The type of the false twist-crimping is not critical, but the spindle method is especially preferred. If desired, second heater 8 may be provided between first delivery rollers 7, 7' and second delivery rollers 9, 9', in order to heat-set thecrimped yarn at a temperature of 100.degree.-230.degree.C, preferably 160.degree.-220.degree.C, under the controlled relaxation e.g. under the condition allowing shrinkage of 0-40%, preferably 5-35%, and reduce the torque and shrinkage of the said yarn.
The starting yarn for the process of the invention can be undrawn multifilament yarn obtained by high-speed melt spinning of polyester. In this method, undrawn polyester yarn extruded through a spinneret can be drawn and wound up on a bobbinrotating at a peripheral speed of 2500-5000 m/min., preferably about 3000 m/min. In the high-speed melt spinning process, polyester yarn extruded through a spinneret, after cooling to the temperature of the second transition point, may be heated in thespinning chamber, or on the withdraw rollers.
The undrawn yarns used in the present invention may be those obtained by high-speed melt spinning of the polyester containing at least 80 mole % of ethylene terephthalate, preferably polyethylene terephthalate.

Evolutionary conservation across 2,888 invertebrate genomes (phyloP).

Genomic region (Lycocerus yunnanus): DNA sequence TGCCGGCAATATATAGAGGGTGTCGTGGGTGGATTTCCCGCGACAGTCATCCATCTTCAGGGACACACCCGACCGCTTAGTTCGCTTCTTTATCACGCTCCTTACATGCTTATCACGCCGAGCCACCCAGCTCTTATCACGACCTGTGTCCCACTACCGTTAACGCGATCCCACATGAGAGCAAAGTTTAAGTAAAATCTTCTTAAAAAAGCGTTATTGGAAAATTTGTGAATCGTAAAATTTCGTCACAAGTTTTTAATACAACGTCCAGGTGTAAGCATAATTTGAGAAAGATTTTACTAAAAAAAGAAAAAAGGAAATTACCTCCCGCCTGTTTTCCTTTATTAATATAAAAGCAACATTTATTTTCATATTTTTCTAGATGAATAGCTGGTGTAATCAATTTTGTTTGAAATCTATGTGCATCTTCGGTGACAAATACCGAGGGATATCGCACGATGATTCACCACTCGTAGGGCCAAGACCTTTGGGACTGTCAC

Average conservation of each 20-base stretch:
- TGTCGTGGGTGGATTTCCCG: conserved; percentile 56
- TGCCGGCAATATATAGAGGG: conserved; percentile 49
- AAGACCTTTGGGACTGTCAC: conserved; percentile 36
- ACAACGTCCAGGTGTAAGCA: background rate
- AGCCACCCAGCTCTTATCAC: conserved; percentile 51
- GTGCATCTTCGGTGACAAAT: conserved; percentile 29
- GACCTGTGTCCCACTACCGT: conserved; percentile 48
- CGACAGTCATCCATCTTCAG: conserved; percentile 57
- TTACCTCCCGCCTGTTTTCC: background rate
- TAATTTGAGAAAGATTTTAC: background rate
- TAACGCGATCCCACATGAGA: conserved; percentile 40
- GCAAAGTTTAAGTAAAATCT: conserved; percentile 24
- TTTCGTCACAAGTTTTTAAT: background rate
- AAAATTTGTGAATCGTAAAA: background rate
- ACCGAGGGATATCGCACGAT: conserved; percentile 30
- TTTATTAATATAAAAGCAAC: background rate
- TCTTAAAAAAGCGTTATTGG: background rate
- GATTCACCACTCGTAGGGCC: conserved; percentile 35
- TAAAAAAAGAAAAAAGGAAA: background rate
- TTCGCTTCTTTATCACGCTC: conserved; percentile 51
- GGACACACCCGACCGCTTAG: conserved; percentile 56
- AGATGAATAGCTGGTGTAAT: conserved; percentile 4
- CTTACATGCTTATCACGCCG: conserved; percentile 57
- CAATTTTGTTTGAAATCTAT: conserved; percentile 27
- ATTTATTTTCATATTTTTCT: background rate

Especially preferred are those having a denier size of 0.5-150 denier monofilament, and an intrinsic viscosity of 0.3-1.2, as computed from the value measured in o-chlorophenol at 35.degree.C.
The undrawn yarn may have not only a circular cross-section, but also a non-circular cross-section such as a triangular or flat and hollow section.
Thus according to the present invention, a low torque false twist-crimped polyester yarn having highly improved dyability, good crimping properties and useful mechanical properties. A particular advantage of the process of the invention is that,because lower yarn temperatures are needed in heat-setting, higher operating speed is possible.
The invention will further described by the following Examples: